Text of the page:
• They fall through the clouds to form snowflakes
  • Snowflakes melt to form raindrops.

2. Capture Process

  • Collision and coalescence (merging of droplets during contact) of rising cloud droplets.
  • They are held together by surface tension within the water.
  • Small droplets become large until they reach a mass that cannot be supported and they fall as raindrops.
  • Fast updraft allows larger drops to form before falling.
5 of 9

Types of Precipitation

Causes of rising air

  • 1. Direct heating of lower atmosphere - convectional precipitation
  • 2. Forcing up of air at weather fronts - cyclonic precipitation
  • 3. Forcing up of air at mountains - orographic precipitation

Convectional Precipitation

Environmental lapse rate (ELR): drop in air temperature with increasing altitude; averages 6.4 degrees / 1000m - static air not rising.

ELR varies greatly and may even be negative (temperature inversion).

  • For example, there may be colder air in the valley than the mountain. 
  • Cold air forms in the mountain and is denser than warm air 
  • Slides off mountain into valley
  • Colder air at bottom than top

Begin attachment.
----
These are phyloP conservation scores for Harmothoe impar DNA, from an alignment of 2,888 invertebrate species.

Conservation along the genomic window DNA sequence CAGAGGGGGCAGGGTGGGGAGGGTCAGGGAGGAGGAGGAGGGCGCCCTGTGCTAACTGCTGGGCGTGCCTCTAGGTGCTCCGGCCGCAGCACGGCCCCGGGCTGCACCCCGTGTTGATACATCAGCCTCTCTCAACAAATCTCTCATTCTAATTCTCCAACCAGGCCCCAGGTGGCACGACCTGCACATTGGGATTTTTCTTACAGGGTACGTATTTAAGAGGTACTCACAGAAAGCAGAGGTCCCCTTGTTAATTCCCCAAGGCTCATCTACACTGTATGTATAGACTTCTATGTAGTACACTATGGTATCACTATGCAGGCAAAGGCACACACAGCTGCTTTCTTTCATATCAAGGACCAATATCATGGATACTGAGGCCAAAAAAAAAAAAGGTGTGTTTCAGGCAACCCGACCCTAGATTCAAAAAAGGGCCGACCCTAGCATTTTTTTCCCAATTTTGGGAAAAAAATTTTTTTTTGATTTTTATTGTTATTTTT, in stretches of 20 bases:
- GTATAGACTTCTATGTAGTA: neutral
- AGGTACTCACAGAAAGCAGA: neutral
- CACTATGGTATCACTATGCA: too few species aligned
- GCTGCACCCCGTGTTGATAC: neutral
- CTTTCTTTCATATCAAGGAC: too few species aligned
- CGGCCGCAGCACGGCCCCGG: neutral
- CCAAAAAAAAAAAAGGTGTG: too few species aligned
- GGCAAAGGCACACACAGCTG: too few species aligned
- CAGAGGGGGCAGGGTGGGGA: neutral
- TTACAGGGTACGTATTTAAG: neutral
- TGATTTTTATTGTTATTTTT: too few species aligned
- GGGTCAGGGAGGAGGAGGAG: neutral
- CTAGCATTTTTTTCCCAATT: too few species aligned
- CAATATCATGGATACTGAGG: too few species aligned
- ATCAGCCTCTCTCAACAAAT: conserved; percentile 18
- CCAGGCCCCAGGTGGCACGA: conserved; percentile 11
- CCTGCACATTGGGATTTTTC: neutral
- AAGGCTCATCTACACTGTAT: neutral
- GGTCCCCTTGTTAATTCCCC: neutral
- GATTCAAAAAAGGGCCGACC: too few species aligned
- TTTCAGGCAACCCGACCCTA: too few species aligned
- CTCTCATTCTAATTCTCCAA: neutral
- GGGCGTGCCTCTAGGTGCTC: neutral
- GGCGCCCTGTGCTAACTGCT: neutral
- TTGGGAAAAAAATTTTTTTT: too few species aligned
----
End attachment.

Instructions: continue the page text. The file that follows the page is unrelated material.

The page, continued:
6 of 9

Types of Precipitation

As SALR < DALR, there are 3 possibilities:

  • 1. SALR > ELR = absolute stability.
  • 2. SALR < ELR < DALR = conditional instability (most conventional precipitation).
  • 3. DALR < ELR = absolute instability. 

Consequences of instability:

  • Strong updrafts.
  • Strong downdrafts.
  • Torrential downpour.

Factors favouring convectional precipitation

  • Intense heating of moist air
  • Steep ELR
  • Gentle winds
7 of 9

Types of Precipitation

Cyclonic (frontal) Precipitation

Results from horizontal convergence of warm and cold airmasses: precipitation results from air being forced to rise at fronts.

  • 1. Warm Front 
  • Warm air pushed up over cold air.
  • Warm air is less dense.
  • Prolonged light to moderate precipitation.
  • 2. Cold Front 
  • Oncoming wedge of cold air rises over warm air.
  • Much steeper than warm front.
  • Rapid rise of air. 
  • 3. Occluded Front 
  • Warm air moving upwards at advancing cold front.
  • Cold front collides with warm front.
  • Brief intense showers. 
8 of 9

Types of Precipitation

Orographic (relief) Precipitation

When layer of moist air is forced to rise (and cool) over a mountain barrier.

As the air rises and cools, orographic clouds form and serve as the source of the precipitation, most of which falls upwind of the mountain ridge. 

On the lee side of the mountain, rainfall is usually low, and the area is said to be in a rain shadow.

Very heavy precipitation upwind of a prominent mountain range that is orientated across a prevailing wind from a warm ocean. 

Orographic effects often act in combination with cyclonic effects: the three can occur together.


  • Primary process: condensation.
  • Rapid cooling when RH < 100%
  • Slow cooling when RH = 100%
  • Cloud droplets form ice crystals or raindrops by capture and collision.
  • Adiabatically.
9 of 9


No comments have yet been made

Similar Geography resources:

See all Geography resources »See all Drainage Basin resources »